While all the poor are affected by these anti-people policies, women from the dalit, tribal, minority and other marginalised groups have been the worst sufferers. Further, violent attacks on these sections have increased as seen in Gujarat 2002, Khairlanji and continuing incidents in Haryana, etc. Recent mobilisations around caste have to be seen in this context. Particularly alarming are the atrocities perpetrated on women in the form of punishments meted out in the name of honour, custom and religion. There is an increased assertion by the conservative forces, moral policing and social pressure on the young to abide by moral codes inflicted by these forces. The women’s movement and AIDWA - which have always confronted these forces - are now specifically being targeted.
In the face of these challenges, the AIDWA resolved to organise women to “Confront Globalisation, Defend Secularism and Assert Women’s Equality”. The struggle for women’s equality and democratic rights cannot be fought from a de-politicised perspective, and AIDWA called upon women to actively engage in this battle for their own social emancipation. It asserted that forces representing globalisation and fundamentalism can be fought only by advancing the ideological struggle within the movement for the defence of secular, democratic and socially emancipatory agendas.
AIDWA has achieved an important organisational goal in this period, through its increase in membership from 74,99,767 during the time of the previous conference to 1,00,85,539 in the year 2006. It has successfully fulfilled the slogan given during the seventh national conference to enrol more than one crore members. The report reviewed the work done by the organisation in the last three years and formulated the following future tasks:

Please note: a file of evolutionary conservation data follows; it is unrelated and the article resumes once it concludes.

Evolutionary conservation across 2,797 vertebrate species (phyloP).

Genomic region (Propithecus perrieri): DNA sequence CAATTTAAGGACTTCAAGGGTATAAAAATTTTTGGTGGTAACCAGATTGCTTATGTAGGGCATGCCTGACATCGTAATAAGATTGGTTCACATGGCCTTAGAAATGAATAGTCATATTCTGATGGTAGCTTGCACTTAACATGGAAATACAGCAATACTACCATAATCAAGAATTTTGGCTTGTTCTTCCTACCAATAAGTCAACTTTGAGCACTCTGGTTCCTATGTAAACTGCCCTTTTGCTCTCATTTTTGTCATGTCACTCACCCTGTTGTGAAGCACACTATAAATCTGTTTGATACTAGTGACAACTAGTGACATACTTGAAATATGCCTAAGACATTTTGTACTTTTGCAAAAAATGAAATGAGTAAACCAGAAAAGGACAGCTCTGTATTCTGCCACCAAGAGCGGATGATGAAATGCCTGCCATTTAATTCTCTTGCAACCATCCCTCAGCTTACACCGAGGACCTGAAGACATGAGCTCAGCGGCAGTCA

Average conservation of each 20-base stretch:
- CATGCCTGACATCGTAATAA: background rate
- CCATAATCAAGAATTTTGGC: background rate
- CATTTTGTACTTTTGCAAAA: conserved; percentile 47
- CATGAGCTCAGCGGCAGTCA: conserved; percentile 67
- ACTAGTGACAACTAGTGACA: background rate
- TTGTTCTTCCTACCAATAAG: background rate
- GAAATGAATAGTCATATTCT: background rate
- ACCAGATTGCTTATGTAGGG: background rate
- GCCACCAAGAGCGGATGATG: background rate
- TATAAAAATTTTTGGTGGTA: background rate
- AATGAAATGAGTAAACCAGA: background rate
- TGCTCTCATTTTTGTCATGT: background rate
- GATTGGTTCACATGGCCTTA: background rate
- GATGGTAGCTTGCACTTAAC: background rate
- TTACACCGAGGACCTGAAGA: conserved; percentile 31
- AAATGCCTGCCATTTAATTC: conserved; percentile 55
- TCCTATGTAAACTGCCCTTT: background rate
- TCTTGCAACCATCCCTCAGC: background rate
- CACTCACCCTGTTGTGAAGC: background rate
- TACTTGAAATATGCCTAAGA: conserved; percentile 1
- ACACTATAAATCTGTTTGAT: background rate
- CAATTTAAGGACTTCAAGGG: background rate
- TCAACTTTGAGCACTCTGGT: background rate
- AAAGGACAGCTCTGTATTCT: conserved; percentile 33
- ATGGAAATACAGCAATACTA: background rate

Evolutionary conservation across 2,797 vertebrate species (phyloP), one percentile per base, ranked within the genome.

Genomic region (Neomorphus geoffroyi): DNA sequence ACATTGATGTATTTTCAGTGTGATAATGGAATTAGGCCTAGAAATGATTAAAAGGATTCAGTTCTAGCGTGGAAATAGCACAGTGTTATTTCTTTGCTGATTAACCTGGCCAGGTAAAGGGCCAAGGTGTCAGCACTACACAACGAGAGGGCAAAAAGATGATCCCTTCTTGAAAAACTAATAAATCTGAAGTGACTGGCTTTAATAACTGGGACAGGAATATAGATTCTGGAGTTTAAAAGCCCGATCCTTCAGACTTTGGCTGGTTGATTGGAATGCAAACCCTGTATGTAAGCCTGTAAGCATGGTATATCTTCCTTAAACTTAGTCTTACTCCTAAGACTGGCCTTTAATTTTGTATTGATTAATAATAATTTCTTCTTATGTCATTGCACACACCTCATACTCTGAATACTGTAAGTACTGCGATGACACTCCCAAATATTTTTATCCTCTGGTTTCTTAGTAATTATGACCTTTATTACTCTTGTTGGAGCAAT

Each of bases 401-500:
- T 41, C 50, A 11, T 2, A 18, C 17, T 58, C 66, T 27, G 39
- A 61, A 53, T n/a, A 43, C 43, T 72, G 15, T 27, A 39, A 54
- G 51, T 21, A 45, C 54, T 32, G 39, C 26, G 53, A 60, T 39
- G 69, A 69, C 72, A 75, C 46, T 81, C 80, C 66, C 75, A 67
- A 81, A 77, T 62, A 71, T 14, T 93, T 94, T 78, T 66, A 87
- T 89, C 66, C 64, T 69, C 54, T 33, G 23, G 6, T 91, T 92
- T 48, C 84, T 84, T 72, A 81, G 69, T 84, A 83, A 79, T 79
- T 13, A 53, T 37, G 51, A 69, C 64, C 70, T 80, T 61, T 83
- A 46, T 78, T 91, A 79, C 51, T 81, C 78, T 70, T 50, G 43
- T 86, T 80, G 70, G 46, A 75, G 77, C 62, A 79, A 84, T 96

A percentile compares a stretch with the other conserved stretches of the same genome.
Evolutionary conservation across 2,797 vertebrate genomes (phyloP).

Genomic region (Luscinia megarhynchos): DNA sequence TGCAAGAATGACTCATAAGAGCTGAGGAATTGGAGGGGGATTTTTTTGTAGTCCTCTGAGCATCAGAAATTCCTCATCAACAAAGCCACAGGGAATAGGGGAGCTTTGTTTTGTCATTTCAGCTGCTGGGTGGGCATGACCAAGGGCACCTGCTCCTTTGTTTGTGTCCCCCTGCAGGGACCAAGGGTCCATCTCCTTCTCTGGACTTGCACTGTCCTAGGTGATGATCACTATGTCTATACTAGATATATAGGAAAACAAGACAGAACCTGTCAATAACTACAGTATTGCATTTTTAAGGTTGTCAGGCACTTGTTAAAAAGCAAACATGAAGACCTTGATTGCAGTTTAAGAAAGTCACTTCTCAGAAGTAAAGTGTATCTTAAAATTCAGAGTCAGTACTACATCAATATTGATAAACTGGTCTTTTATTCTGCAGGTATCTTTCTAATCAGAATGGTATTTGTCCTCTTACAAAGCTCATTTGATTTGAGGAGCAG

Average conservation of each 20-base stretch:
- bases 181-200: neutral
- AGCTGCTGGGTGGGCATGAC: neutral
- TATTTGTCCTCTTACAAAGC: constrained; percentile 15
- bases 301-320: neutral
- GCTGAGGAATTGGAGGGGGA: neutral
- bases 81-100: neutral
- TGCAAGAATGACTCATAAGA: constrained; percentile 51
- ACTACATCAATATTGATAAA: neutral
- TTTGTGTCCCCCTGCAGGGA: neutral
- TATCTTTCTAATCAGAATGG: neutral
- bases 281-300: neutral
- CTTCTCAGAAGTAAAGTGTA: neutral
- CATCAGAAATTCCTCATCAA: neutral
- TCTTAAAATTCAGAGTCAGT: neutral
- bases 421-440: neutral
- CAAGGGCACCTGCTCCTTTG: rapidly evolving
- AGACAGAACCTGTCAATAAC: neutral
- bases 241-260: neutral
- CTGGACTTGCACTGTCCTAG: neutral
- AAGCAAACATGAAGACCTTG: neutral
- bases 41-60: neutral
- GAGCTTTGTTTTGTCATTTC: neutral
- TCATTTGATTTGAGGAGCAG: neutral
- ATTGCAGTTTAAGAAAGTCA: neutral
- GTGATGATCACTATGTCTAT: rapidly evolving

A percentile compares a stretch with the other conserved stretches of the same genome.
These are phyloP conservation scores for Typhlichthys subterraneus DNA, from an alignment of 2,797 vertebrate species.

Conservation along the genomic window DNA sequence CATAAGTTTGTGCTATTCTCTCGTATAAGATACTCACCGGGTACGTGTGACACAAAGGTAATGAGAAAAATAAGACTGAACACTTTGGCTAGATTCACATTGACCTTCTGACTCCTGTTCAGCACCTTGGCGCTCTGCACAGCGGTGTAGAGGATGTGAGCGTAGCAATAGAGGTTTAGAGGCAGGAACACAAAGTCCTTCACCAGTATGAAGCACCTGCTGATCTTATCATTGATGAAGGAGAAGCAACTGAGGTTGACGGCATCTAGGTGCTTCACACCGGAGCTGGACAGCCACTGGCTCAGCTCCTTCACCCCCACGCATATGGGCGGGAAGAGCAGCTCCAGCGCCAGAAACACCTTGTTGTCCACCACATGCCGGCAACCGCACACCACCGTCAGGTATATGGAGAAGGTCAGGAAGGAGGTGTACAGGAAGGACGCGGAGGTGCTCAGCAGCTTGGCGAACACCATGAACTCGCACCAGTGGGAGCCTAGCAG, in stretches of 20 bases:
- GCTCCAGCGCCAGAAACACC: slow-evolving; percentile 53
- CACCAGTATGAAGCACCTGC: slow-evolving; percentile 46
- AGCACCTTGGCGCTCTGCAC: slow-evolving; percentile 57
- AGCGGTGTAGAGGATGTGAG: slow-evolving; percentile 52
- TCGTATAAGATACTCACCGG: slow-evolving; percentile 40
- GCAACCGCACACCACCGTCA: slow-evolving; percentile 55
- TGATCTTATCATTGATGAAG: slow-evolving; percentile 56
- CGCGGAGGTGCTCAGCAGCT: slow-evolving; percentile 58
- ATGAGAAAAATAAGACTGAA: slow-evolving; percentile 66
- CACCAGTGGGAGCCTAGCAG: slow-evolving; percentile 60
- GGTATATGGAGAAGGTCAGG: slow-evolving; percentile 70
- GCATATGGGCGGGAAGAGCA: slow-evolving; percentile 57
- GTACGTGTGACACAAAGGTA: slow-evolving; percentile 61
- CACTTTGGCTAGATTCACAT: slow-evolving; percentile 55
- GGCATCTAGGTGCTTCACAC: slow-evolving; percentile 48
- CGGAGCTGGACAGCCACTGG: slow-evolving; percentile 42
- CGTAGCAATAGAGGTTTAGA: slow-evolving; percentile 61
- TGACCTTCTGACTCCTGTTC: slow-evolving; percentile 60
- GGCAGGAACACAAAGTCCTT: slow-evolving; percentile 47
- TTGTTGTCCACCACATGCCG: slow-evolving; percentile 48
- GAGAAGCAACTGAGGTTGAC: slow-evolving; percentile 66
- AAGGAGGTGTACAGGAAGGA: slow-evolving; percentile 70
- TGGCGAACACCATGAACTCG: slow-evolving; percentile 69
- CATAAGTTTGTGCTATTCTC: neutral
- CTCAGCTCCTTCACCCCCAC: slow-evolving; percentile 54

The eighth conference chalked out the following future tasks:
Safeguard the interests of the poorer, the most marginalised sections of women by
ensuring food security, and a stronger PDS;
demanding full and proper implementation of the NREGA;
increasing the participation of women in Self Help Groups; ensuring its independent functioning with government support.
addressing the vulnerability of the unorganised sector of women workers, like migrants, home based workers, domestic workers, etc.
Strengthen women’s political voice, secure democratic entitlements by
launching movements for passing of the Women’s Reservation Bill; enhancing women’s participation in elected bodies;
fighting for the equal rights of dalit, muslim, and tribal women;
struggling for implementation of government welfare schemes for women.
Challenge gender violence in its many forms by
campaigning against sex selective abortion, and the practice of dowry;